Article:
John Mark said that in Portland, they are seeing the fruits of a culture that rejects God, and that places great emphasis on individual autonomy. “This does not look like human flourishing to me,” he said. “It’s not just about social anarchy, but about emotional trauma.”
Both Comer and Ahmanson agreed that it is no longer enough for the church to make persuasive arguments to the world. Rather, it needs to create oases of truth, goodness, and beauty — places that people want to be a part of because they want the peace, stability, and joy that those who live in those communities have. Said Comer, “The future of the church is neo-monastic.” That includes, he said, rigorous discipleship that is visibly transformative.
Can you believe it? Megachurch Protestants really and truly practicing the Benedict Option, because they look around them in Portland and see the alternative. The middle ground is vanishing before our eyes.
John Mark said that the core problem is that Millennials and Generation Z members have huge problems with authority. The only authority they want to recognize is the authority of their own hearts, and obey the command of what they believe will relieve them of their internal anxiety. Whatever that is, it’s not Christianity, though (said John Mark) it has parasitically appropriated the language and concepts of Christianity. When Scripture contradicts what people prefer to believe, they throw out Scripture. This is why liberal Christianity is so futile: it can’t construct any kind of resilient stance against the world.
John Mark said he spoke to a man here in Nashville who said this city is a hard place to raise kids. John Mark said he had to ask the man to explain that, because coming from Portland, Nashville looks like a bastion of sanity. He said the man explained that here, Christianity is so tied into nationalism — into worshiping America as God’s chosen nation. Millennials and Gen Z’ers hate that, said the man, so they turn to progressive Christianity as its opposite. That, said John Mark, is the way to lose your faith. Nationalistic Christianity — MAGA at prayer — is a false idol, but so is its mirror opposite.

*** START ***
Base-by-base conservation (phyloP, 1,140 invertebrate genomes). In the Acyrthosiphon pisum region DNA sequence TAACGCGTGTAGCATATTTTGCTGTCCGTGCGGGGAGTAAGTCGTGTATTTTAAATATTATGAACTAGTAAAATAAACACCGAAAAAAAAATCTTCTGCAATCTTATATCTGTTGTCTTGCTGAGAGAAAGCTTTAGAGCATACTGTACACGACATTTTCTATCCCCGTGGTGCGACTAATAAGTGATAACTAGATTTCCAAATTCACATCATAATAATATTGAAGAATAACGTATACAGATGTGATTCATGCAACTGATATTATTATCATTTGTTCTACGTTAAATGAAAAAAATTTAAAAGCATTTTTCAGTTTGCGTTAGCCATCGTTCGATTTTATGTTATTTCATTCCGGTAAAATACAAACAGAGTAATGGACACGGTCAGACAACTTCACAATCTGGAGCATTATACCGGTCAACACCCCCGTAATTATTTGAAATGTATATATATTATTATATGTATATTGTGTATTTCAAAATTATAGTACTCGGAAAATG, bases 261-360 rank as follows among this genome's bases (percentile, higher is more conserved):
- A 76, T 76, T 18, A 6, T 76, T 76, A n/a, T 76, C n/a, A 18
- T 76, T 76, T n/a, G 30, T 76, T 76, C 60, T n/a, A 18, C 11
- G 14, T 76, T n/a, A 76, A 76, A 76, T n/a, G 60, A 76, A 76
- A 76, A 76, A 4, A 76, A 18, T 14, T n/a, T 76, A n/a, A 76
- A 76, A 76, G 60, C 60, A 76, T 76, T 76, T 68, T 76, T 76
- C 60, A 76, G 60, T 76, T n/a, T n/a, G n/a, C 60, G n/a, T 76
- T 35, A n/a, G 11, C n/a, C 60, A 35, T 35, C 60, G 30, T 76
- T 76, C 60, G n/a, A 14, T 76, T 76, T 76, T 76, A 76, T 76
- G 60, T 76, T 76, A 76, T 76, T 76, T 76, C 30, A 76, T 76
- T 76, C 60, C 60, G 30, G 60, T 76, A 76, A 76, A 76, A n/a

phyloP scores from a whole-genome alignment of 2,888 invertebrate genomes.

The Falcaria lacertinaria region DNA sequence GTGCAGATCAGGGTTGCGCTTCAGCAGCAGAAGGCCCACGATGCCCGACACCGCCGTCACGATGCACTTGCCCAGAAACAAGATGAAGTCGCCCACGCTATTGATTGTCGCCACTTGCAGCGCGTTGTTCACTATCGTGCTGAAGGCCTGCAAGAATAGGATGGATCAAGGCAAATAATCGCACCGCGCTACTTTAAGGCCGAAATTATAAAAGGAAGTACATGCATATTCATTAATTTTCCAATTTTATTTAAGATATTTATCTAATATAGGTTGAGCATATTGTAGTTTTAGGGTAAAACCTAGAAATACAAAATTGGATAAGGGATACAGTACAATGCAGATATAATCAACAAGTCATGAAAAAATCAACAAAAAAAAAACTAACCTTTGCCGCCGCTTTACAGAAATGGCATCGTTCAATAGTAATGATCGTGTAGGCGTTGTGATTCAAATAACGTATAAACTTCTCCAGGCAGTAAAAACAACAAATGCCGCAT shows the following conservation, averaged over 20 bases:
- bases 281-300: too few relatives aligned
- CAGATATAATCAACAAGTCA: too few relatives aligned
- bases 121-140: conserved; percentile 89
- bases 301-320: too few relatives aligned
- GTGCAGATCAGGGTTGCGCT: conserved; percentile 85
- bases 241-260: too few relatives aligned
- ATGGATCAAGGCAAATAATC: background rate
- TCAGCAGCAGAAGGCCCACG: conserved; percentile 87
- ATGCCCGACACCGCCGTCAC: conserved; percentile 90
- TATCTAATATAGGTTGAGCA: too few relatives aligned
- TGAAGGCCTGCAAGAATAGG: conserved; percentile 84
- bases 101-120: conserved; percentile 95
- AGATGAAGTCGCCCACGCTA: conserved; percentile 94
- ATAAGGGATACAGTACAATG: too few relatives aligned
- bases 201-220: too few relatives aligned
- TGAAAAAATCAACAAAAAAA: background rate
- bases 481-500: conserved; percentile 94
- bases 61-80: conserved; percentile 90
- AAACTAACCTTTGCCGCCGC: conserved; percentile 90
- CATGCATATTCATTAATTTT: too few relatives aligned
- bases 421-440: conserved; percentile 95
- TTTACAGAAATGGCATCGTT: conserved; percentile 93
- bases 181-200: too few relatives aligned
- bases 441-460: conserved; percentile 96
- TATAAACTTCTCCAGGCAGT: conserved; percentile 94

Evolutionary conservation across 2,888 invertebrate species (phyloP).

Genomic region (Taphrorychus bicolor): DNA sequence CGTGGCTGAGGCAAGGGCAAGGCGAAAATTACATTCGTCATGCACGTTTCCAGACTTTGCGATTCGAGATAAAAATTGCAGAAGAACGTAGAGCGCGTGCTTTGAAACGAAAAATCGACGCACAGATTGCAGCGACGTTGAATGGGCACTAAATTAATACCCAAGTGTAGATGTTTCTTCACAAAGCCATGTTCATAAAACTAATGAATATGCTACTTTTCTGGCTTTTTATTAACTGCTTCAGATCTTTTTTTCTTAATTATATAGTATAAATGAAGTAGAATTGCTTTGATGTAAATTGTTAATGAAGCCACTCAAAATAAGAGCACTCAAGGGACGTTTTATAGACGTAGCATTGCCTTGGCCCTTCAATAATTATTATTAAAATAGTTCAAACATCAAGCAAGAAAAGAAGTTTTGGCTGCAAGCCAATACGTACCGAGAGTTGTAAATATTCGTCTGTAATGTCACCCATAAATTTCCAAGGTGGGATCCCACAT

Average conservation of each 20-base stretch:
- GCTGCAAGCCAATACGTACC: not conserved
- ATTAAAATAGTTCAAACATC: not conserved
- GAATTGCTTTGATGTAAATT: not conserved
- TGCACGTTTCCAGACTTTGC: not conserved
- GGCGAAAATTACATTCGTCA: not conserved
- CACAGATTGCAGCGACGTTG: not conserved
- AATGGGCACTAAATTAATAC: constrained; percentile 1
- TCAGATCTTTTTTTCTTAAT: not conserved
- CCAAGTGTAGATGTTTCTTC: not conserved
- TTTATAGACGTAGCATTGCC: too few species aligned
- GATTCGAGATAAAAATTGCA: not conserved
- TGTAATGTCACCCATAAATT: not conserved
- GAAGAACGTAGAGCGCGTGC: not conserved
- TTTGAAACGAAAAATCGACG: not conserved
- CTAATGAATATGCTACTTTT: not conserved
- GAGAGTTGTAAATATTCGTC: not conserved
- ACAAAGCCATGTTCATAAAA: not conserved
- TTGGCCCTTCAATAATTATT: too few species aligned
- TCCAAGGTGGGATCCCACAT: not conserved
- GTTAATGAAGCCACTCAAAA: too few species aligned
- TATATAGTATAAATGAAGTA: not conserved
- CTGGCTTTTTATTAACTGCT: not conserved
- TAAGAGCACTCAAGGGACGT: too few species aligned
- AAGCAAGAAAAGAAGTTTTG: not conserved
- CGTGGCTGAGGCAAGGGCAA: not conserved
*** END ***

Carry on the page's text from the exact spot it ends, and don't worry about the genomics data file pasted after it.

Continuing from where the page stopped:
It was really an inspiring time here in Nashville. If you want to see the talks, they’ve all been recorded and archived at the Q Ideas site — but you have to pay for them, same as those who watched from home. The main thing that encouraged me about the pastors and lay leaders I met here was their shared sense that we have crossed a cultural and religious Rubicon, and that Christians cannot afford to live in denial about the seriousness of the time. As you know, I have been banging the drum about this for a while now, but men and women who are on the front lines, in ministry, are seeing the truth of it all play out in front of them.
Now is not the time for despair! But it isn’t the time for cheap optimism either. What we need to cultivate is real Christian hope. That is what will give us the strength to live in truth. It is unavoidable that we will have to learn to embrace suffering. There is no way around it, not anymore. We are not going to be spared. We will all be put to the test. What this parish priest above said — “these persecutions will come from everyone in power; including the hierarchy who will try to make peace with our persecutors” — are words to take to heart. I know more about that particular priest’s story than he’s saying here. This is a man who knows from personal experience what he’s talking about. And the fired professor’s remark — “There will be persecution anyway–that is the Cross–but it will be much worse if we don’t change our orientation toward the Good now” — are also words to live by.
If you are a reader of Live Not By Lies, once again I offer you this link to a free study guide to help you (and others reading it with you) think through how the lessons in its pages can be applied to your life. It is imperative that we all confront these hard realities now, while we have the freedom to do so, and follow Father Kolakovic’s method for discerning a way forward: See. Judge. Act.
Nobody is coming to save us. No politician, no prelate, nobody. Only God, His faithful ministers, and others in our communities who can read the signs of the times, and are prepared to act with sacrificial courage to serve Christ and His people, and to bear witness, no matter what comes — these are our only hope. But look, friends, if you want to avoid suffering, don’t lie to yourself: you will sooner or later be at grave risk of losing your faith. From Live Not By Lies: